Wednesday, May 2, 2007



Centipedes, despite their resemblance to millipedes, are not very closely related, and are placed in a separate class within the arthropods known as Chilopoda, from the Greek words for "jaw feet". This is a reference to the venomous fangs, which are actually formed from modified legs. The centipedes are some of the oldest terrestrial animals on earth, and some of the very first creatures to crawl from the sea onto the land were probably very similar in appearence to modern centipedes.

All of the centipedes are nocturnal predators which live by actively hunting down insects and other small prey animals. They are found mostly in tropical forest areas, but have also established themselves in temperate forests and desert areas. Although popularly referred to as "hundred-leggers", most centipedes have between 15 and 30 pairs of legs, one pair on each body segment.

There are four orders of centipedes within the class Chilopoda. One of these is the Lithiobiomorpha, known as stone centipedes. Small and secretive, they live under rocks and in leaf litter and are not often seen. The snail centipedes, of the order Geophilomorpha, are small yellow animals that live in rotting logs and soil. The centipedes most often seen by people in the United States are the house centipedes, of the order Scutigeromorpha. They are of small size and have long thin legs. Most of these are found in southern Europe and the Middle East -- in the United States, they cannot survive outdoors and instead live in people's houses. The largest of the chilopods are the tropical centipedes in the order Scolopendromorpha. Found in warm and damp areas of the world, the tropical centipedes are several inches long, with the largest species approaching one foot in length.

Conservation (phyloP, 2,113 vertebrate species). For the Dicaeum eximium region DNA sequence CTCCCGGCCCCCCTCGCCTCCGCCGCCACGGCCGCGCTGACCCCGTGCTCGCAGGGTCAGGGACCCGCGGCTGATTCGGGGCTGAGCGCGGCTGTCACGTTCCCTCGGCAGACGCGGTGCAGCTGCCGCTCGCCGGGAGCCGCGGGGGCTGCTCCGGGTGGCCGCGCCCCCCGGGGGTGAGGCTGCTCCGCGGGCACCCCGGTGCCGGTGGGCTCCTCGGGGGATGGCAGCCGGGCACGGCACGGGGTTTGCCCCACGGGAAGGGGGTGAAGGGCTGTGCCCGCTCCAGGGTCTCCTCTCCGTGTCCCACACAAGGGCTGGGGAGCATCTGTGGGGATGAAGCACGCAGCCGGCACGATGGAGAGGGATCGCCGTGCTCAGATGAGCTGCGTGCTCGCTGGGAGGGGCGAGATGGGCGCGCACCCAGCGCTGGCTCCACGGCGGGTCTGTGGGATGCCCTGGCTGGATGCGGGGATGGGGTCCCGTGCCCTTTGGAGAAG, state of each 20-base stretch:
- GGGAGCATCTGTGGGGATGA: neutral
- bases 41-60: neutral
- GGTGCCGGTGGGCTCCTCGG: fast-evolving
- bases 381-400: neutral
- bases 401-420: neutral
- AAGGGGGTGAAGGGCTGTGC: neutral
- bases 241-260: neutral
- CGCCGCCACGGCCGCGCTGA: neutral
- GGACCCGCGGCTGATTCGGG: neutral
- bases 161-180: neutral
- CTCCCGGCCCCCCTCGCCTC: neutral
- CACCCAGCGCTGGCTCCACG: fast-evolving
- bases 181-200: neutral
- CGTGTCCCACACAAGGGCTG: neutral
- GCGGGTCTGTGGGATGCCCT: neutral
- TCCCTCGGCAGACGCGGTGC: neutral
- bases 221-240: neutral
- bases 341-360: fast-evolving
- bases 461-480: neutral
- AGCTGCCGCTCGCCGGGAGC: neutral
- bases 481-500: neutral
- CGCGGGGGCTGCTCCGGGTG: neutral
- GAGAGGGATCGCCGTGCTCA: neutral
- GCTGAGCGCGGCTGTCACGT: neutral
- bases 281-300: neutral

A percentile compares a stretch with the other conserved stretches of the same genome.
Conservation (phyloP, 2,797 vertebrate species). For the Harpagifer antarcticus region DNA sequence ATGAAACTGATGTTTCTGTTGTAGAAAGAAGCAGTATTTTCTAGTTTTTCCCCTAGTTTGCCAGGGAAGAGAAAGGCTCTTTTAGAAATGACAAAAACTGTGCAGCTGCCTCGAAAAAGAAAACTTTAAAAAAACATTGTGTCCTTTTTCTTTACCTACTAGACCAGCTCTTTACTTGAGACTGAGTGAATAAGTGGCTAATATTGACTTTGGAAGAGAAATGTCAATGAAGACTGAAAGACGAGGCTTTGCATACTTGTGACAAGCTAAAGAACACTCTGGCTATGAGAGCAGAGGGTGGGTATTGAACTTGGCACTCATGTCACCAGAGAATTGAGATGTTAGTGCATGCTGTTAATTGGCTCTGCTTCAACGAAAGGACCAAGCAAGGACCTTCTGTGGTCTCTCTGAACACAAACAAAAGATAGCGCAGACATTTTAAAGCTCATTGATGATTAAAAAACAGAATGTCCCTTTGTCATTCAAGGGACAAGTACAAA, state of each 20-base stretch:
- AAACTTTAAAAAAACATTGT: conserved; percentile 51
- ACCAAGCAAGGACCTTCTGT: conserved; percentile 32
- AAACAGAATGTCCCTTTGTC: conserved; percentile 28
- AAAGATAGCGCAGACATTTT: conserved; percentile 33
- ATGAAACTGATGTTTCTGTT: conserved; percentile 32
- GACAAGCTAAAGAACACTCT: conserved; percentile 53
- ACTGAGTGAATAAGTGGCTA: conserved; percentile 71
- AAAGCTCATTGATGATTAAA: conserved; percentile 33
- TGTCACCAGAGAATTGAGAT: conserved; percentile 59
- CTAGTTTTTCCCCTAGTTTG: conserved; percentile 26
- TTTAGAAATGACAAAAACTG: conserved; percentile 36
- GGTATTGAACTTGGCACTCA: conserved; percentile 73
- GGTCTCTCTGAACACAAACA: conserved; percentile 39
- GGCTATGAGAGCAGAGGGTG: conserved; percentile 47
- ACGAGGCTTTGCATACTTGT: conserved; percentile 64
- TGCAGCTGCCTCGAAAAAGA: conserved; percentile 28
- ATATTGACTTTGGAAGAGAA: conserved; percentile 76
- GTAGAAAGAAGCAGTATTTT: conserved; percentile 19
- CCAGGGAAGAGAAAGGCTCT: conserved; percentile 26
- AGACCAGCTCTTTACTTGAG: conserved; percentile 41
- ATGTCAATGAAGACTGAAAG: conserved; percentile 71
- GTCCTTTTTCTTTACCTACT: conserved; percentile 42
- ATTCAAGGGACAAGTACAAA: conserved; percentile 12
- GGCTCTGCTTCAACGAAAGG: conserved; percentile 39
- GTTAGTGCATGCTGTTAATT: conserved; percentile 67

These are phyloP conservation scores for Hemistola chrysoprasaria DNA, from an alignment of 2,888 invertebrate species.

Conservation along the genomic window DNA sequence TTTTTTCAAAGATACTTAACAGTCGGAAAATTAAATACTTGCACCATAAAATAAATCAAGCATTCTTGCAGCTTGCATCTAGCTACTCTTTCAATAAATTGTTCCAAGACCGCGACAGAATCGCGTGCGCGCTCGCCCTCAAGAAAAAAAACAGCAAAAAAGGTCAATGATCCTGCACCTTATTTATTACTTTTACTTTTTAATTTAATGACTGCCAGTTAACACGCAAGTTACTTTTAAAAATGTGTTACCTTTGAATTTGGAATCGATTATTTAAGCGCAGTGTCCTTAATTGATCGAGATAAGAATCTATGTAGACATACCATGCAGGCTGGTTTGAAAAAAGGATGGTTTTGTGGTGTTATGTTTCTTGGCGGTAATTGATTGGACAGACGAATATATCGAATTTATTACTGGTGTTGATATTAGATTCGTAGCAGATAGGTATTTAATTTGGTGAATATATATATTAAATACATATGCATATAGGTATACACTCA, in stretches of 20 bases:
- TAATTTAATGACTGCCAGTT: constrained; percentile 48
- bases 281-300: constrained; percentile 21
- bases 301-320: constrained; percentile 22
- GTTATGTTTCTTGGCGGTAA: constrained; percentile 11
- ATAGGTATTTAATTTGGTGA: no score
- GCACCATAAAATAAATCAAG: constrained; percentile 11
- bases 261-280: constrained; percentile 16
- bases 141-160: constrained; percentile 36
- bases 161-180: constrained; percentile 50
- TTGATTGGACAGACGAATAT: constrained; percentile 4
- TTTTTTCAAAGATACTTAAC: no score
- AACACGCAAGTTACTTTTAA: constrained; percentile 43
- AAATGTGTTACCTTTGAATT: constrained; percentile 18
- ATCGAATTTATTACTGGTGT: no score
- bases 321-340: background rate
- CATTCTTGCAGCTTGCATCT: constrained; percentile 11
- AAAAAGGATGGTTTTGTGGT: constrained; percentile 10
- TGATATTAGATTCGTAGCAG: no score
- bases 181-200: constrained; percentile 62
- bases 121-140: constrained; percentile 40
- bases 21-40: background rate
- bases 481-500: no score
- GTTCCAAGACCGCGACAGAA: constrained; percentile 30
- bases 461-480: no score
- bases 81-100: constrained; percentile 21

Almost all of the "pedes" available in the pet trade are from the order Scolopendromorpha. These are large arthropods, averaging five or six inches in length and either 21 or 23 pairs of legs. The largest members of the group can reach lengths of twelve inches. The scolopendromorphs are fast-moving and aggressive, and can inflict painful wounds. All are predators which attack their prey with venomous fangs, and in some species the venom is powerful enough to kill small vertebrates. Although there are has only been one reported case of a human death resulting from a centipede, they can deliver painful bites and should not be handled.

Some of the larger scolopendromorph centipedes have lifespans of over ten years.

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